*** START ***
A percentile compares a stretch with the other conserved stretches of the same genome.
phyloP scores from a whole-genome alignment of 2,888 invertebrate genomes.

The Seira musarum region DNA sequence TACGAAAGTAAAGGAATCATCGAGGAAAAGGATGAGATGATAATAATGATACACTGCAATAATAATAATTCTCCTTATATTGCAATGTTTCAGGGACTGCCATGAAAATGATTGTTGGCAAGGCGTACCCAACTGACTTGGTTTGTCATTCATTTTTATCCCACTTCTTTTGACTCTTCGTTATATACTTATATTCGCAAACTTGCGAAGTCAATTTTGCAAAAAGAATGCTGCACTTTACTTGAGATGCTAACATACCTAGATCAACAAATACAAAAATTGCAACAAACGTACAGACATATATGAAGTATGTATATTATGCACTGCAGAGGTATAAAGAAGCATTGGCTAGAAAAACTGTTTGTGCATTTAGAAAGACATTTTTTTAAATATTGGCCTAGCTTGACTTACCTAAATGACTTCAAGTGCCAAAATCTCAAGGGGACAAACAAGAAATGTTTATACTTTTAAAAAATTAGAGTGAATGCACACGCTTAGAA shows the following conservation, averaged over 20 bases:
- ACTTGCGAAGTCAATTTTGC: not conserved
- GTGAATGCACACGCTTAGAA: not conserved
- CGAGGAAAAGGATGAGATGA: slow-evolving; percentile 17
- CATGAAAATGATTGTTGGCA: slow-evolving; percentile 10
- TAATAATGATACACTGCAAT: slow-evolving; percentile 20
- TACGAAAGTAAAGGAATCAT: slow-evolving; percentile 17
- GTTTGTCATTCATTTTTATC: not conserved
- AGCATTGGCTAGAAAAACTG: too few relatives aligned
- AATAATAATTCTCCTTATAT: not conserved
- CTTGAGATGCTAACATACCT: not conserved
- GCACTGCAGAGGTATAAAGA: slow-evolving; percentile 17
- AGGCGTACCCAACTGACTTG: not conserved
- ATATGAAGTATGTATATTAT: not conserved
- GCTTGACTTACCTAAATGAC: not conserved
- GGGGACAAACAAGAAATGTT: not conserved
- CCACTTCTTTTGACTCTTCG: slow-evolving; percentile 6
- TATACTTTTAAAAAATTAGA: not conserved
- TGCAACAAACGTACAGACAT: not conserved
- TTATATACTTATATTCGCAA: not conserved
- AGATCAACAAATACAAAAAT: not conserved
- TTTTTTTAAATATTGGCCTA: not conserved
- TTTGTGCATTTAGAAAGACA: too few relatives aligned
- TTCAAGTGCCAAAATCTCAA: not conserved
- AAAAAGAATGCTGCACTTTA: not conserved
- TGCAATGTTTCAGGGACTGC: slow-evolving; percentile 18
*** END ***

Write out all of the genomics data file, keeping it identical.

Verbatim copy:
A percentile compares a stretch with the other conserved stretches of the same genome.
phyloP scores from a whole-genome alignment of 2,888 invertebrate genomes.

The Seira musarum region DNA sequence TACGAAAGTAAAGGAATCATCGAGGAAAAGGATGAGATGATAATAATGATACACTGCAATAATAATAATTCTCCTTATATTGCAATGTTTCAGGGACTGCCATGAAAATGATTGTTGGCAAGGCGTACCCAACTGACTTGGTTTGTCATTCATTTTTATCCCACTTCTTTTGACTCTTCGTTATATACTTATATTCGCAAACTTGCGAAGTCAATTTTGCAAAAAGAATGCTGCACTTTACTTGAGATGCTAACATACCTAGATCAACAAATACAAAAATTGCAACAAACGTACAGACATATATGAAGTATGTATATTATGCACTGCAGAGGTATAAAGAAGCATTGGCTAGAAAAACTGTTTGTGCATTTAGAAAGACATTTTTTTAAATATTGGCCTAGCTTGACTTACCTAAATGACTTCAAGTGCCAAAATCTCAAGGGGACAAACAAGAAATGTTTATACTTTTAAAAAATTAGAGTGAATGCACACGCTTAGAA shows the following conservation, averaged over 20 bases:
- ACTTGCGAAGTCAATTTTGC: not conserved
- GTGAATGCACACGCTTAGAA: not conserved
- CGAGGAAAAGGATGAGATGA: slow-evolving; percentile 17
- CATGAAAATGATTGTTGGCA: slow-evolving; percentile 10
- TAATAATGATACACTGCAAT: slow-evolving; percentile 20
- TACGAAAGTAAAGGAATCAT: slow-evolving; percentile 17
- GTTTGTCATTCATTTTTATC: not conserved
- AGCATTGGCTAGAAAAACTG: too few relatives aligned
- AATAATAATTCTCCTTATAT: not conserved
- CTTGAGATGCTAACATACCT: not conserved
- GCACTGCAGAGGTATAAAGA: slow-evolving; percentile 17
- AGGCGTACCCAACTGACTTG: not conserved
- ATATGAAGTATGTATATTAT: not conserved
- GCTTGACTTACCTAAATGAC: not conserved
- GGGGACAAACAAGAAATGTT: not conserved
- CCACTTCTTTTGACTCTTCG: slow-evolving; percentile 6
- TATACTTTTAAAAAATTAGA: not conserved
- TGCAACAAACGTACAGACAT: not conserved
- TTATATACTTATATTCGCAA: not conserved
- AGATCAACAAATACAAAAAT: not conserved
- TTTTTTTAAATATTGGCCTA: not conserved
- TTTGTGCATTTAGAAAGACA: too few relatives aligned
- TTCAAGTGCCAAAATCTCAA: not conserved
- AAAAAGAATGCTGCACTTTA: not conserved
- TGCAATGTTTCAGGGACTGC: slow-evolving; percentile 18